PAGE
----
The final option we looked at was a JavaScript library called CETEIcean, which takes TEI files and translates it directly into HTML. With a single script added to any existing HTML page, we could take our TEI files and easily publish them. Again, we started making some test pages and playing with the code and quickly ran into a problem. Because CETEIcean is just a JavaScript library, it doesn’t automatically build websites for you like with existdb and ed. If we used CETEIcean, we would have to make every single page on our website from scratch, repeating tons of HTML and JavaScript along the way. Sarah was enthusiastic about using CETEIcean since it did arguably check all our boxes, but I wanted to find a more efficient way.

In the end, we settled on using a combination of CETEIcean and ed along with chunks of original code to create our own web application which we named Pilot: Publishing Interface for Literary Objects in TEI¹. We essentially used the quick and intuitive page generation from ed, the javascript transformation of TEI from CETEIcean and mixed it together all running on a node.js server. Because we made Pilot from scratch, we can include or add all the functionality we want such as annotation, interactivity, and variant readings of the base newsletters.

A very basic interface that has a navigation bar at the top labelled ‘Pilot’ with links to a homepage, collections page, about page and contact information. The contents of the Operation Deep Freeze newsletter are again reproduced here with very basic text styling and layout.

A screenshot of what the first draft of our Pilot interface looks like. This page was automatically generated by the server file after reading a folder of TEI files, transforming them to HTML, and finally running them through three templates to get the desired display.

Though this project was long and frustrating, it ended up teaching me one of the most important points of digital publishing: digital representation of texts adds to the work, rather than merely representing it. Digital publishing is at a unique intersection where we have to negotiate the appearance of the facsimile, the functionality the editors want, and the demands of a digital medium. With all of these competing agendas, it’s hard to remember that a digital edition is a creative opportunity. With the vast array of tools offered by the web, developers can take advantage of things like interactive elements, user input, and different types of media to create editions that can only exist in digital spaces. In a way, digital editions represent a new kind of edition that acts more like an archive; where researchers can explore a digital space to find artifacts that are curated through organization and interface.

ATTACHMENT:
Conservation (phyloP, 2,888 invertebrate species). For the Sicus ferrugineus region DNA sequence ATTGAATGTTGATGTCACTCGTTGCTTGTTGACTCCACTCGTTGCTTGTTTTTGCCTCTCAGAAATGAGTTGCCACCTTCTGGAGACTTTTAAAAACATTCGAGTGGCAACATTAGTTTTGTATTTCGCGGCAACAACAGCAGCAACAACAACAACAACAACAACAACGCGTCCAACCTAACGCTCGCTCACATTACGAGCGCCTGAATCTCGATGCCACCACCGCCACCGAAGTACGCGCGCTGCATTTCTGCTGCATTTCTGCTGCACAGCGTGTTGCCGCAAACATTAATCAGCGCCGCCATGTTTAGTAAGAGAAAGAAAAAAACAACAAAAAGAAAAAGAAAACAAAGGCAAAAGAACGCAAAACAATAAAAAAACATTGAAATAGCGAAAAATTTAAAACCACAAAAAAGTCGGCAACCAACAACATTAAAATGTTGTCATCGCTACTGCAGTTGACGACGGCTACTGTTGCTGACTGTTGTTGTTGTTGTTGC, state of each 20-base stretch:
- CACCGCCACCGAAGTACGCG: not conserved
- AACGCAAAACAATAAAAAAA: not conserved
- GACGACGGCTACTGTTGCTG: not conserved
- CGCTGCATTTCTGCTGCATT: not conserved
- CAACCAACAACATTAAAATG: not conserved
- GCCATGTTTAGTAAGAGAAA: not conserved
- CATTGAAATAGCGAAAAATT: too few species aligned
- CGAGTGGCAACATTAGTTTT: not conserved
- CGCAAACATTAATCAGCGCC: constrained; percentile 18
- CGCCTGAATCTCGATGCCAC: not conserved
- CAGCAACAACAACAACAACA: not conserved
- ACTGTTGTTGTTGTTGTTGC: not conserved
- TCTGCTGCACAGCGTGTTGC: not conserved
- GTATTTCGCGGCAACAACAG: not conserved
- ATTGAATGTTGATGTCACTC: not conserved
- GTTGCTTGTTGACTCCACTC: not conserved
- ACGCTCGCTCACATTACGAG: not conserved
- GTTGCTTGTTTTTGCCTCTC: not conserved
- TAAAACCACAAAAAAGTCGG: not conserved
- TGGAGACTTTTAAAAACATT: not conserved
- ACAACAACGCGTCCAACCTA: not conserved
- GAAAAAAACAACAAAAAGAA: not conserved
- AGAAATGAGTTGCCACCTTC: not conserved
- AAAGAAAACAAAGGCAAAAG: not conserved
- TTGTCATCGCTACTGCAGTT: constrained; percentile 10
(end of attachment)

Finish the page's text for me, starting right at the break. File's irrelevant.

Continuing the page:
We plan for our iteration of the Newsletters in Pilot to allow for full-text searching, public annotation, different readings, and interactive displays. With these new features, we hope that the Newsletters will be read and understood in entirely different ways than their paper counterparts, and allow readers to interact with such an engaging yet little known collection.

Notes

¹ As an homage to CETEIcean (a pun on “cetacean,” which means “of or relating to whales”), we decided to keep with the whale theme and name our project after the pilot whale.

Pop Lit Collection Adds 39 New Books Thanks to President’s 2018-2019 Diversity and Inclusion Mini-Grant

The Popular Literature Committee was honored to have received an F.S.U. President’s Diversity and Inclusion Mini-Grant for the second year in 2018-2019. We have finally received the last order of books to add to the Popular Literature collection that highlight or are written by and about people from diverse backgrounds and often underrepresented groups.  We in the Pop Lit committee hope you will enjoy these works.

Newly added titles are shown below, and can be found in the Pop Lit section next to Starbucks on the first floor of Strozier Library.

Taking the Libraries #FSUGlobal: A Visit to London & Valencia

In August 2019, FSU Libraries once again had the opportunity to visit our international study centers as we travelled to London and Valencia to promote our library services and resources and learn more about the teaching, learning, and research experiences of our students and faculty abroad. While Mike Meth, Associate Dean for Research & Learning Services at FSU Libraries, and I had visited London and Florence in the summer of 2018, this was going to my first trip back to Valencia since 2015, and Mike’s first trip since he came to FSU in 2015. This trip was not going to be like any of our previous visits because we were going to experience the full excitement and vivacity of arrivals week. If you are unfamiliar with the workings of International Programs, Arrivals Week is when all the brand new freshman who are part of the First Year Abroad/First Semester Abroad first arrive on their respective campuses. During this week they are assigned flats, see the study center and the city for the first time, and get their first taste of FSU. 

My interest in experiencing Arrivals Week in-person went beyond just wanting to see this annual on-boarding live. I wanted to integrate an introduction to University Libraries and our online services and resources into the carefully planned orientation sessions. It was an opportunity to get students thinking critically about information and about academic research right from the onset of their college career.

Street view of London

London, 2019 Image by Mike Meth